It's your last weekend to grab a banh mi from Duc Loi at 18th and Mission, as the 36-year-old Vietnamese grocer and sandwich counter is closing up shop — though the store will continue on under new ownership.

Eater broke the news Thursday morning that Duc Loi is planning to close next week, by Sunday, August 13. Owners Howard and Amanda Ngo, who bought the property at 2200 Mission Street in 1998, first opened their market down the block on Mission Street in 1987, operating for a decade in just 600 square feet. After expanding to the current, 4,000-square-foot spot, Amanda began making the banh mi sandwiches she'd learned to make as a girl in Vietnam.

The current incarnation of the market is the result of a 2009 renovation, and as the couple explains on their website, they've expanded offerings over the years to include more organic produce, sustainable meats, fresh-baked bread, and gourmet items.

The exact reasons for the closure aren't clear, but the Ngos have a buyer who'll be reopening as soon as Monday — just without the sandwiches. As the Chronicle reports, the new owner is Jamal Ahmed, the owner of Temescal Produce Market in Oakland, and the new name of the store will be International Produce Market.

Amanda Ngo tells the Chronicle that she and her husband plan to focus their attention on reopening Duc Loi Pantry, the second location of the market in the Bayview (5900 Third Street) that they opened in 2016 and closed in 2019. (The space was previously home to a short-lived Fresh & Easy supermarket.) It may be a struggle, however.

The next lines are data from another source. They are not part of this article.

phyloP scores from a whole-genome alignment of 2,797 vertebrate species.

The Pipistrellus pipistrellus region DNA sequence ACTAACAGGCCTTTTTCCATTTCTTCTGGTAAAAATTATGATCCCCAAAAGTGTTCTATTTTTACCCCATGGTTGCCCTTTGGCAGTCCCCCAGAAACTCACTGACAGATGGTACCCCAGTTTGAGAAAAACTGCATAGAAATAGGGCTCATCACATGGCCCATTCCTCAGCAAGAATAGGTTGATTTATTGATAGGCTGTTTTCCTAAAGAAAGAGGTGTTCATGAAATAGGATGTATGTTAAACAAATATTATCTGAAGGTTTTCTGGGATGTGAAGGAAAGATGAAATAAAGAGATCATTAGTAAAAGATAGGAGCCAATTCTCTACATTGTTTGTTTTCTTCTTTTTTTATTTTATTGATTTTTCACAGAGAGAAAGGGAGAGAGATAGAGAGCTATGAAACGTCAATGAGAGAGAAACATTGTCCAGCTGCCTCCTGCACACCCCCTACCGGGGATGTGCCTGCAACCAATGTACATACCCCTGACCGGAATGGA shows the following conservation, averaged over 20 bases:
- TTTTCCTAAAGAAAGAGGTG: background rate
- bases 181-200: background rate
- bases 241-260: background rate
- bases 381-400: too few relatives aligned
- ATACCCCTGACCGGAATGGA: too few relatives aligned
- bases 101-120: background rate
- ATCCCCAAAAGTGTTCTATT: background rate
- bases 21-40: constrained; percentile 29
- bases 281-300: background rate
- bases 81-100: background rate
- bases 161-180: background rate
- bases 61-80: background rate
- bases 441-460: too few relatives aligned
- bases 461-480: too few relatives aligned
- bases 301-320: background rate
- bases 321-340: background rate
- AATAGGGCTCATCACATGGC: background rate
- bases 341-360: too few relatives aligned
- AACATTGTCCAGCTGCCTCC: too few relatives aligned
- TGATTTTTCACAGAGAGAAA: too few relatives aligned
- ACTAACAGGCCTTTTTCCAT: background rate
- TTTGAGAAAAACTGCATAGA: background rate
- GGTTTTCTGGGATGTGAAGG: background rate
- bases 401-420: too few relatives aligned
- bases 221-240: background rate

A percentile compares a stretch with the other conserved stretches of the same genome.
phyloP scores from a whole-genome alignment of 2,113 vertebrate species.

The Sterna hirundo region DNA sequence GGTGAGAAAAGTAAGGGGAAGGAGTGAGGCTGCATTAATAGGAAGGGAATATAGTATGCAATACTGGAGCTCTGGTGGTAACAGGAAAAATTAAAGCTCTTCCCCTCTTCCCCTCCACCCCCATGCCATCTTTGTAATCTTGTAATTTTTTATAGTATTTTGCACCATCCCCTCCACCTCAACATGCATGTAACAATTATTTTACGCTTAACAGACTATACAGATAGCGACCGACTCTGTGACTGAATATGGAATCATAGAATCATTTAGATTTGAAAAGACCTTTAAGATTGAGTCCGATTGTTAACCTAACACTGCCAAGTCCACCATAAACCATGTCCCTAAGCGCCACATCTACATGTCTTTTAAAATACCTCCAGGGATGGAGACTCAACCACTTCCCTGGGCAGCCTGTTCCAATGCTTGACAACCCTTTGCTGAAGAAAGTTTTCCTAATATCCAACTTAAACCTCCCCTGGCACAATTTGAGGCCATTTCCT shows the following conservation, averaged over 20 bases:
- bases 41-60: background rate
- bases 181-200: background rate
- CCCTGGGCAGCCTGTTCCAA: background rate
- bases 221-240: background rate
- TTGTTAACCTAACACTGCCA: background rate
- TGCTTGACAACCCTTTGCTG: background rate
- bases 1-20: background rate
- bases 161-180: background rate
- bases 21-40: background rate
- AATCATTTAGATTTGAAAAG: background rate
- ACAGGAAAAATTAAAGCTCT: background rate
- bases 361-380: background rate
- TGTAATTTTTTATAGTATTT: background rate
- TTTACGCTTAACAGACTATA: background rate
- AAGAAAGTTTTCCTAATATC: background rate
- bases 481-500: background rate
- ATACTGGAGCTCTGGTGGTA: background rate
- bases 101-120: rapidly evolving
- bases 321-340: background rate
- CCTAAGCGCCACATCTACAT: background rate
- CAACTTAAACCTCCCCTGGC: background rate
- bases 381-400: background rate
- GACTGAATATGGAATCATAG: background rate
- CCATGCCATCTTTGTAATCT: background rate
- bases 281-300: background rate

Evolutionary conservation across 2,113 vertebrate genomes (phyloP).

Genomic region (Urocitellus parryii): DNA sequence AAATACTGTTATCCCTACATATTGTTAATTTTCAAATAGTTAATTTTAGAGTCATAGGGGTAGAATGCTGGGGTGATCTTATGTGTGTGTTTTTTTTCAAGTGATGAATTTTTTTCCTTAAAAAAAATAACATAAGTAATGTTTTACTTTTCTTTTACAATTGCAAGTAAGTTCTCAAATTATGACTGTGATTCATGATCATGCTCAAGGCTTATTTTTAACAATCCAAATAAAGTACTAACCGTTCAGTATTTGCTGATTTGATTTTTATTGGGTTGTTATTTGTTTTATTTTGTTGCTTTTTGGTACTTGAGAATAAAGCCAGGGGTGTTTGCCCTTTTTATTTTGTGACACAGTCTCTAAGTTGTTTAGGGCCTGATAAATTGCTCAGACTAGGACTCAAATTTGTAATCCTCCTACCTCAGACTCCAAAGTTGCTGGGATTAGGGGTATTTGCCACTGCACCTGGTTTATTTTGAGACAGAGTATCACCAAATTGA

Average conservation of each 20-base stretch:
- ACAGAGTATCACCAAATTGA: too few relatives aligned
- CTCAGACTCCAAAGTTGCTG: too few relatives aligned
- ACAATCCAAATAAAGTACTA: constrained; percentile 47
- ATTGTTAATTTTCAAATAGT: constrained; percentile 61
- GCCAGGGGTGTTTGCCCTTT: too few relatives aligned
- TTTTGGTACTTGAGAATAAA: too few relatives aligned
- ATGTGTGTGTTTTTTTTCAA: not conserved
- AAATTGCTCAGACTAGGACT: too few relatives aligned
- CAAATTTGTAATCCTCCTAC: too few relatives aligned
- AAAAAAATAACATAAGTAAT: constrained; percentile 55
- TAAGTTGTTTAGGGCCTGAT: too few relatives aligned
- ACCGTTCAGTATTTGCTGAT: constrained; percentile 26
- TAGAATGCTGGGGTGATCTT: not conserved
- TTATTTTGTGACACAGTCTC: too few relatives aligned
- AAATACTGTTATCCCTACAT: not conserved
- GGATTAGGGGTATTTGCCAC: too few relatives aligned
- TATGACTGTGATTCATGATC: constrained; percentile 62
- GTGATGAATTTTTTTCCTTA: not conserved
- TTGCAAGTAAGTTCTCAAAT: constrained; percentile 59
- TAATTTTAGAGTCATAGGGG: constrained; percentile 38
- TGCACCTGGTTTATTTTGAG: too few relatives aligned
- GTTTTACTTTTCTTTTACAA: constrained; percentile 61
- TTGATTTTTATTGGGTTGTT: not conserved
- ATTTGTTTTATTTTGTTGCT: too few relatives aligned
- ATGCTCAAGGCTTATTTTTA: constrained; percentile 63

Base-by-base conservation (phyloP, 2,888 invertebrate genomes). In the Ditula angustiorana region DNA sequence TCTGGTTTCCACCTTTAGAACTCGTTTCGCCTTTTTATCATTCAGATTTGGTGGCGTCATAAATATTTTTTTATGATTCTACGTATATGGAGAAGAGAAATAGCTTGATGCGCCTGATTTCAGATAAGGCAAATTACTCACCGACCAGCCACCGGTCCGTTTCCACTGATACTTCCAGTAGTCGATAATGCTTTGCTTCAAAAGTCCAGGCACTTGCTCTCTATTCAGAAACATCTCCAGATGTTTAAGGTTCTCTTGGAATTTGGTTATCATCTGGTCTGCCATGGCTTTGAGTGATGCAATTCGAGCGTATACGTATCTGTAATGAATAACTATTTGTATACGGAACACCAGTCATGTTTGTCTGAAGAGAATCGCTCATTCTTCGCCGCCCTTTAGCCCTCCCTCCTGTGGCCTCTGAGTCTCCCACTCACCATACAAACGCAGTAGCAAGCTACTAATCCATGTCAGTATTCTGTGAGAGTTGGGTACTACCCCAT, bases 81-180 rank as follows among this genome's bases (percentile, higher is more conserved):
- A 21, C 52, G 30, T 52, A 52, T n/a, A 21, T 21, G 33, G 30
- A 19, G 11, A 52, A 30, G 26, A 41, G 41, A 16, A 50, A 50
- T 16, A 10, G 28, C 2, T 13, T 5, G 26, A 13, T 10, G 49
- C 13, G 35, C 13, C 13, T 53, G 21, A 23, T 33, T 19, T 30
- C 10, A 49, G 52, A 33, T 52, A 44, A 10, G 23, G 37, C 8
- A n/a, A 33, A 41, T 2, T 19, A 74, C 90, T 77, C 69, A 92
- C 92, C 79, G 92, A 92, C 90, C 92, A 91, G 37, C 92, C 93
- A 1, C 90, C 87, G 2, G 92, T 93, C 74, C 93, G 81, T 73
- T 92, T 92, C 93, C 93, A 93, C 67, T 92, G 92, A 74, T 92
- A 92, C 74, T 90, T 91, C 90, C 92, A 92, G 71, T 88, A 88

"To tell you the truth, we don’t have very strong financing, we don’t have the income," she tells the Chronicle. "We will need a lot of money to reopen, but we’ll try our best to do it."

The location has been the focus of multiple community and city efforts to be a grocery store serving low-income residents, in what has long been one of the city's "food deserts."

The Ngos emigrated from Vietnam in 1979, with an American sponsor in San Francisco sponsoring Amanda and her family to come to the Bay Area. Howard, whom Amanda grew up with in the small town of Vinh Chau, joined her a year later after being sponsored to go to Georgia.

At the market, the couple says they've always been committed to fair prices — and the name Duc Loi means "ethical earnings" in Vietnamese. They explain on the website that this is a third-generation ethical business in Howard's family — his father owned a hardware store called Duc Vinh ("ethical pride"), and his grandfather owned a pharmacy called Duc Tho ("ethical longevity").